The first group of volunteers inducted was our Water Quality Monitoring Volunteer Hall of Fame, which is made up of volunteers that have been active for over a year in collecting samples, testing for pollutants and analyzing results in our lab. This group dedicates one or two full days per month to provide water quality data that will ultimately lead to the cleanup of our local watersheds. We couldn’t be happier to induct these amazing people to our first class:


William “Skip” Price
Adam Taylor
Adrian Kinnane
Al Barret
Amanda Sousa
Beth Hendershot
Bruce Hendershot
Cathryn Henning
Cynthia Gorham
Debby Knight
Dan Murphy
Frank Kawasaki
Graham Szybala
George Liddle
Jack Marshall
Jim Brown
Kacey Cinciarelli
Karen Waggoner
Rebecca Kanter
Rexanne Dayes
Rob Park
Sierra Basegio
Steve Kwik
Sandi Jacobson
Taya Lazootin
Tom Bernitt

Our second group, the San Diego Coastkeeper Volunteer Hall of Fame, is made up of our outstanding Volunteer Core members, our beach cleanup leaders and lead Volunteer Boat Captain.  While this group varies in terms of their support for San Diego Coastkeeper’s mission, they all share the commitment to protecting our inland and coastal waters. We are very excited to induct the following members:

Amanda Sousa
Megan Stone
Sierra Basegio
Taya Lazootin
James Sebree
Rebecca Kanter
Kevin Straw


Amanda Sousa, our first ever Volunteer of the Year, accepts her honorary prize of two limited edition San Diego Coastkeeper champagne glasses. Will you volunteer in time to get yours?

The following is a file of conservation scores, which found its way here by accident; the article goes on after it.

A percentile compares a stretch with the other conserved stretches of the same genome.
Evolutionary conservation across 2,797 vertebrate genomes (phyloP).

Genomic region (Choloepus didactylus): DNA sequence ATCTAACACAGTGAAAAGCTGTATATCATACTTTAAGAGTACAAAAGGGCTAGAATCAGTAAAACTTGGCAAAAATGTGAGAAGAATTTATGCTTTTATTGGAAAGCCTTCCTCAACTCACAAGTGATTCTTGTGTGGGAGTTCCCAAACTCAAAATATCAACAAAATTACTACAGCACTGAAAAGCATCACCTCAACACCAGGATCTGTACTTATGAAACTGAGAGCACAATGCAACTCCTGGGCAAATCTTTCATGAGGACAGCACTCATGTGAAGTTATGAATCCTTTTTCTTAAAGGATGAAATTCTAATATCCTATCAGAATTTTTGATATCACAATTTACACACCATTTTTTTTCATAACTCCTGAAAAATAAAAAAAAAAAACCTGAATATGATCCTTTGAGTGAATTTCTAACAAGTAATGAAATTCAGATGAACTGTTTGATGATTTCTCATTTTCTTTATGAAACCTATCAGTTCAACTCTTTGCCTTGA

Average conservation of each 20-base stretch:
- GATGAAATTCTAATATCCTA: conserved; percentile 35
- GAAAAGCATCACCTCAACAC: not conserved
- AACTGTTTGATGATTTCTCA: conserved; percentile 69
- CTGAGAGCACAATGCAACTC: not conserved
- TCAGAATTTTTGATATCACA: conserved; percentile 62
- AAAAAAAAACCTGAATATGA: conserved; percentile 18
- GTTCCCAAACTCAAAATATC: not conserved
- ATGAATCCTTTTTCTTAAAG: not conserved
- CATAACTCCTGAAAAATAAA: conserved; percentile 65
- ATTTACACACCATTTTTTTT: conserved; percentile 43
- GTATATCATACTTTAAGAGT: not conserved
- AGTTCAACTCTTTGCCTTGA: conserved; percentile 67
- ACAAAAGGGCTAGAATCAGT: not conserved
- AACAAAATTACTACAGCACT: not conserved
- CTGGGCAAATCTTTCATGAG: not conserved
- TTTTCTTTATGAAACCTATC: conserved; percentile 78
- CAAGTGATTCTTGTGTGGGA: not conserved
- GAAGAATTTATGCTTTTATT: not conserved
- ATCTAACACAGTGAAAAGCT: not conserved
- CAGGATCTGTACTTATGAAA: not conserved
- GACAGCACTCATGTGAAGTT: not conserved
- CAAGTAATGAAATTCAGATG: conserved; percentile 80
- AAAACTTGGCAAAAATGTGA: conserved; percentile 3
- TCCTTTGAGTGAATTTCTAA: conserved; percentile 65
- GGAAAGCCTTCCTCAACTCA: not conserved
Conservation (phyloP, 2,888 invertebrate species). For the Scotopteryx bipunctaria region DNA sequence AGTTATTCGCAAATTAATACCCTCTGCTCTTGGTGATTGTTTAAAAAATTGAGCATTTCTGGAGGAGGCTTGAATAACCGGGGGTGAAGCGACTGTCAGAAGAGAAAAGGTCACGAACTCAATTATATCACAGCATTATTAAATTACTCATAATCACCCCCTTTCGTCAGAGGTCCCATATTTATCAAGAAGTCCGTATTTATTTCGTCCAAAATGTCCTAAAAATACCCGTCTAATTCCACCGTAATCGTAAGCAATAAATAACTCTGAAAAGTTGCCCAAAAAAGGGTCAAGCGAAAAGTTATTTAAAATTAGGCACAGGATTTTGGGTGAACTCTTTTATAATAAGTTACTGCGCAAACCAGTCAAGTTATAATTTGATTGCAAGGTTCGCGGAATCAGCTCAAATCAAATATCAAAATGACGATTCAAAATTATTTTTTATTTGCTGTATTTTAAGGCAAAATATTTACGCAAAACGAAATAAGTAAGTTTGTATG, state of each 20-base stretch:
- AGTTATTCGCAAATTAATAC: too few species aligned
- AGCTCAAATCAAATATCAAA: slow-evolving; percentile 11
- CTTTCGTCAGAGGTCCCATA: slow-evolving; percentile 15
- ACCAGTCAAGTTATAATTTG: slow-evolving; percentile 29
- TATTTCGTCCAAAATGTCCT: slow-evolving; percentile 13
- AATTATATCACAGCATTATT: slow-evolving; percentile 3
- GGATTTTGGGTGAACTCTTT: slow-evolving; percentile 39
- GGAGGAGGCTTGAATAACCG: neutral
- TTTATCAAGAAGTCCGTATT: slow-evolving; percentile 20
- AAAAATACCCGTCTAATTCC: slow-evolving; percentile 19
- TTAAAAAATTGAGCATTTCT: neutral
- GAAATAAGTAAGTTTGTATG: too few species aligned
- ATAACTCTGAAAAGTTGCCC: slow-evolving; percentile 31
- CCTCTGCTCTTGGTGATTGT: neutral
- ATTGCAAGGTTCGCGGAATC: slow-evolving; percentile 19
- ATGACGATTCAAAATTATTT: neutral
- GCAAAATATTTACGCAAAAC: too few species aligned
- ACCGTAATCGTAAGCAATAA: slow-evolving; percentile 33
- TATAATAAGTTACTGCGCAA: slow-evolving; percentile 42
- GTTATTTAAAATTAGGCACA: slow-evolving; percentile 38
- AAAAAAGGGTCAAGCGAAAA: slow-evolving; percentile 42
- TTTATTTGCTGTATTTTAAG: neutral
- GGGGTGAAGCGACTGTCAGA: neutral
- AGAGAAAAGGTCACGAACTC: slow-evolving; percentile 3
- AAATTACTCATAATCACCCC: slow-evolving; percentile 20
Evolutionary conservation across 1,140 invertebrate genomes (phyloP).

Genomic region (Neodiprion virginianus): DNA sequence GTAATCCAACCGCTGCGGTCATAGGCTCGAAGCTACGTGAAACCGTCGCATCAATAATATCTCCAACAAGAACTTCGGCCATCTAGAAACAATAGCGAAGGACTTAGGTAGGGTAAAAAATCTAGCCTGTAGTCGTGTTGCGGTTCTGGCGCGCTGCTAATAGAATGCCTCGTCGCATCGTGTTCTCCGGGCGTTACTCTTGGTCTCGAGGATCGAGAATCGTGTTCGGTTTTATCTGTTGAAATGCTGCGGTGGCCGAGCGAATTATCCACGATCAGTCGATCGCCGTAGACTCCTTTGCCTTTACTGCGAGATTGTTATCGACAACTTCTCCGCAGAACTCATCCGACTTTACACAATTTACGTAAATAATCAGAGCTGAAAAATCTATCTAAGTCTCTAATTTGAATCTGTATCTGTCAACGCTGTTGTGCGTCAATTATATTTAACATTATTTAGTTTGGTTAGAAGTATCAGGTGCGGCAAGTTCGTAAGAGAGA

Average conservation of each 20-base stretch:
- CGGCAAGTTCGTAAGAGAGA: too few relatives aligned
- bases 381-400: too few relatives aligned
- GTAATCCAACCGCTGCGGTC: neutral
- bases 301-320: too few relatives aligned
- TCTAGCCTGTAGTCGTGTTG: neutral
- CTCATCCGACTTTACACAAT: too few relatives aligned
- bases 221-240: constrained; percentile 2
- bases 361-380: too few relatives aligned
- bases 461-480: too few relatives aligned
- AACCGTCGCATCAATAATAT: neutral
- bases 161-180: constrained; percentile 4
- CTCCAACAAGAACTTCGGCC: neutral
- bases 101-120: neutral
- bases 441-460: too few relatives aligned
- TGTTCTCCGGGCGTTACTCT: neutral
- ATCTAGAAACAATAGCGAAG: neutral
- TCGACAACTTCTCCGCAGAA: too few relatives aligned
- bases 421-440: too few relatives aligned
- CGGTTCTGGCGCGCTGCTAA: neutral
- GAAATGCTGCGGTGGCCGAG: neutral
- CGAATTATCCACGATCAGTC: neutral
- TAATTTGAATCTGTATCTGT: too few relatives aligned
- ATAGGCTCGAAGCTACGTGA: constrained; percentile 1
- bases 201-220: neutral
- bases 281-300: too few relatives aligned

And, of course, a volunteer party wouldn’t be complete without the first ever Volunteer of the Year Award. Amanda Sousa, a true community leader, is our most deserving winner.  Read more about all Amanda’s endeavors here.

We’d like to thank our generous sponsors, Burger Lounge in Little Italy for the burgers, Alaskan Brewing Co. and Coastal CODE for the beer, and Keg N Bottle for the ice, keg pump, and cooler.  It’s great to have community businesses that recognize how much our volunteers contribute to accomplishing our mission.

Inspired to join the team?  Contact me, Dylan, our Volunteer and Outreach Coordinator, to learn more about volunteering in San Diego for the region’s leading organization dedicated to protecting our waters.



Do clean water issues cut right to your “Core”?



Join San Diego Coastkeeper’s Amazing Volunteer Core

If you’re reading this article, something about San Diego Coastkeeper intrigues you.  And how could it not?

We tackle everything from marine conservation, reducing marine debris, eliminating urban runoff, educating our community about the importance of clean and healthy waterways and everything else related to water in San Diego.

And if you’ve browsed the website, you’re probably also thinking you should thank your lucky stars San Diego has an awesome organization like this to protect our quality of life.

But even with a team of educators, scientists, lawyers, volunteers, and members, we still can’t do it all. . . and this is where you come in:

Join our Volunteer Core starting on Wednesday, October 6.

We’ll provide you with the chance to get your hands dirty in one of our truly important campaigns. We provide a six-session training course, a chance to get to know the ins and outs of Coastkeeper’s work and the opportunity to do something outstanding for our planet and our community.  On top of all that, we provide you with a customized six-month volunteer plan that fits your interests and your time availability.

And the best thing about dedicating your time to Coastkeeper? You have San Diego’s largest environmental non-profit at your back.  So any project you take on, you have those 17 full-time professional scientists, lawyers and educators, plus our current Volunteer Core, helping you make the most of your time and energy.

Oh, and one more thing, you have me, Dylan Edwards, our full time Volunteer and Outreach Coordinator, to make sure your volunteer experience is everything it can be.

Email or call me (619.758.7743 x 131). I can’t wait to hear from you.